The traditional treatment obviously is a huge job and I’m getting tired just thinking about it. In addition, you can’t walk on the tiles in between all these treatments, so it’s best done before you move in. The disadvantage of this method is not only the hard work involved for this initial process, but the wax needs to be buffed and topped up regularly and depending on traffic and use of the floor, the wax layers have to be removed and reapplied every few years! In our area here in the Lot I understand that many people don’t wax anymore and just apply a solution of linseed oil and mop with linseed oil soap, but the linseed oil attracts dirt and the tiles are never really clean. It now becomes clear why terracotta tiles were often covered in Rouge de Prusse and glue – life just is too short…

In come the synthetic products. I usually prefer natural products and initially did not even look into the synthetic alternatives. I was worried that synthetic sealants would lock in moisture and as our floors are laid straight on the ground in a lime cement mixture, this would be a problem. For tiles with a damp-proof membrane or not on a ground floor, this is less of an issue and you can use any synthetic sealant such as Starwax’s Imprégnant anti-tâche or as recommended by you local terracotta tile supplier (solvent or acrylic based). For tiles that need to breathe or if you prefer to use less toxic materials, there are water-based sealants such as Tile Doctor’s Seal & Go and Libéron’s Protection anti-tache. Your floor won’t have that lovely ‘antique’ look with synthetic sealants, but application and maintenance is much, much easier and any surface protector can be topped up without having to strip everything back again. So when a terracotta supplier or your builder recommends using a synthetic impregnating sealant, don’t immediately assume that treating your tiles á l’ancienne has to be the better method. It’s a fact that old-fashioned materials and methods are often more effective and attractive, but in the case of treating terracotta tiles I have embraced the ‘modern’ alternative!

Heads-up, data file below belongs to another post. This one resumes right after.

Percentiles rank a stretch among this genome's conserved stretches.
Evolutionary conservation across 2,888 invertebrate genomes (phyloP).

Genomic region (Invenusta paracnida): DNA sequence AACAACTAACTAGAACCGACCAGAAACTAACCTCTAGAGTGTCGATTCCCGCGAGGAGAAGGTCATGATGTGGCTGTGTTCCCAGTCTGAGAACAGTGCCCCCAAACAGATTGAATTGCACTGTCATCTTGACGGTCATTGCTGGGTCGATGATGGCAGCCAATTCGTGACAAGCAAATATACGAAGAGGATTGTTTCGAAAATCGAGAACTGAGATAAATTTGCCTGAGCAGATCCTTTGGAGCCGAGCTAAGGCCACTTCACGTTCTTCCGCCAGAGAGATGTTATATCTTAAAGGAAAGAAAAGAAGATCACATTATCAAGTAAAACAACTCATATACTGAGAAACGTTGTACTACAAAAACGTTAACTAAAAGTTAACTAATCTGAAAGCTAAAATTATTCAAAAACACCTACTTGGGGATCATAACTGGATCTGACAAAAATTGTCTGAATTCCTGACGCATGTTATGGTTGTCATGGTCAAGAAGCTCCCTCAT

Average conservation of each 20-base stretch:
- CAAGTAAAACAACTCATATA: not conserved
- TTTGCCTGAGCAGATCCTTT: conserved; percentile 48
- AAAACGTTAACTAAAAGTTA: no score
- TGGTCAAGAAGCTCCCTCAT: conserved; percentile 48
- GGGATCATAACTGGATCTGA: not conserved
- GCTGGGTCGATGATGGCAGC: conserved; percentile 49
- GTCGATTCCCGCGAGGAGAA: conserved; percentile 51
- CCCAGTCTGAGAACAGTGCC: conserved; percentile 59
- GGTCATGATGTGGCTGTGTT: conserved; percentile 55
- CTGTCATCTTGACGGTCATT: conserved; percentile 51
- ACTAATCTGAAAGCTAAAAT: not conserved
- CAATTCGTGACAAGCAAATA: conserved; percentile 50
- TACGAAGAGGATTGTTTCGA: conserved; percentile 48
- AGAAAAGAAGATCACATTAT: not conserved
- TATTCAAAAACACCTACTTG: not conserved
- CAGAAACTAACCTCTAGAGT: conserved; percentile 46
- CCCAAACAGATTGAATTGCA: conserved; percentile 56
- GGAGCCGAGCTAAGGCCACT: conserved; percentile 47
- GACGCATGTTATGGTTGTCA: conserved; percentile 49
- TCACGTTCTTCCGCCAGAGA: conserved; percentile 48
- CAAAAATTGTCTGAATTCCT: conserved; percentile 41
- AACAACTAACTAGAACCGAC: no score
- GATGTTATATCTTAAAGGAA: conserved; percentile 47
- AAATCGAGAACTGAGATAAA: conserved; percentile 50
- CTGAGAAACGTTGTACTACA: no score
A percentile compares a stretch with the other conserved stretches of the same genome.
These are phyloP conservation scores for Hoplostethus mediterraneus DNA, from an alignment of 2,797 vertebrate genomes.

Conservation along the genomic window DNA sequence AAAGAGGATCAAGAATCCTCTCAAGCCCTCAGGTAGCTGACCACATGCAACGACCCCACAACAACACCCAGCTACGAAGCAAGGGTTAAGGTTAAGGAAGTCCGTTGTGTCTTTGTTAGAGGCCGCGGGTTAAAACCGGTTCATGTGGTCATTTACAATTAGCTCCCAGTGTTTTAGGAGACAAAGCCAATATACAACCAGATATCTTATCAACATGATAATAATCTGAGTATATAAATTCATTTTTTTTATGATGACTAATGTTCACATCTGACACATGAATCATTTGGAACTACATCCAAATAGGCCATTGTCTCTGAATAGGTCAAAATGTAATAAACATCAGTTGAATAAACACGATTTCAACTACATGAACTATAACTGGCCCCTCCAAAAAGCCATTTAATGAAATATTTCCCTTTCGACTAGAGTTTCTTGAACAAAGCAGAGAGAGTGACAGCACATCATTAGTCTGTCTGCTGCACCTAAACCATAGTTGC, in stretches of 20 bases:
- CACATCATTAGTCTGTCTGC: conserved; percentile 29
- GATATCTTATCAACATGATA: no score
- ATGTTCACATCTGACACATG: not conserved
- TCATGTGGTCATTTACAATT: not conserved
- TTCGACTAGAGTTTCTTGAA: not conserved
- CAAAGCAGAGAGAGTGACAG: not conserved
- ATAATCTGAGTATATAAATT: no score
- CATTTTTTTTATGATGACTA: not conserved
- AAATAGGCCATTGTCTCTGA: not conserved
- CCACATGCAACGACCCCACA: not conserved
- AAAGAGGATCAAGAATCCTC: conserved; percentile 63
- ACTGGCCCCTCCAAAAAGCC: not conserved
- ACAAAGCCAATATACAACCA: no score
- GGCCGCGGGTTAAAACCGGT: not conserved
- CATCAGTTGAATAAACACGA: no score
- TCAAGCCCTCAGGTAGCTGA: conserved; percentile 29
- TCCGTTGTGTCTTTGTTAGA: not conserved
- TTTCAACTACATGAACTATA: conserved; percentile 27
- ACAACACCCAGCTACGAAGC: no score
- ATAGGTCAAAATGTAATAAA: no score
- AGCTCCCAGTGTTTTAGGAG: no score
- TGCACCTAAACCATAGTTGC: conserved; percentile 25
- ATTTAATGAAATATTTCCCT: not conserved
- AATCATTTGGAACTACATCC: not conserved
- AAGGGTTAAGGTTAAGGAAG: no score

See also: latest tips on home decoration

Shabby chic: French style born in the USA

Glossary: DIY terms in French

Moneycorp Banner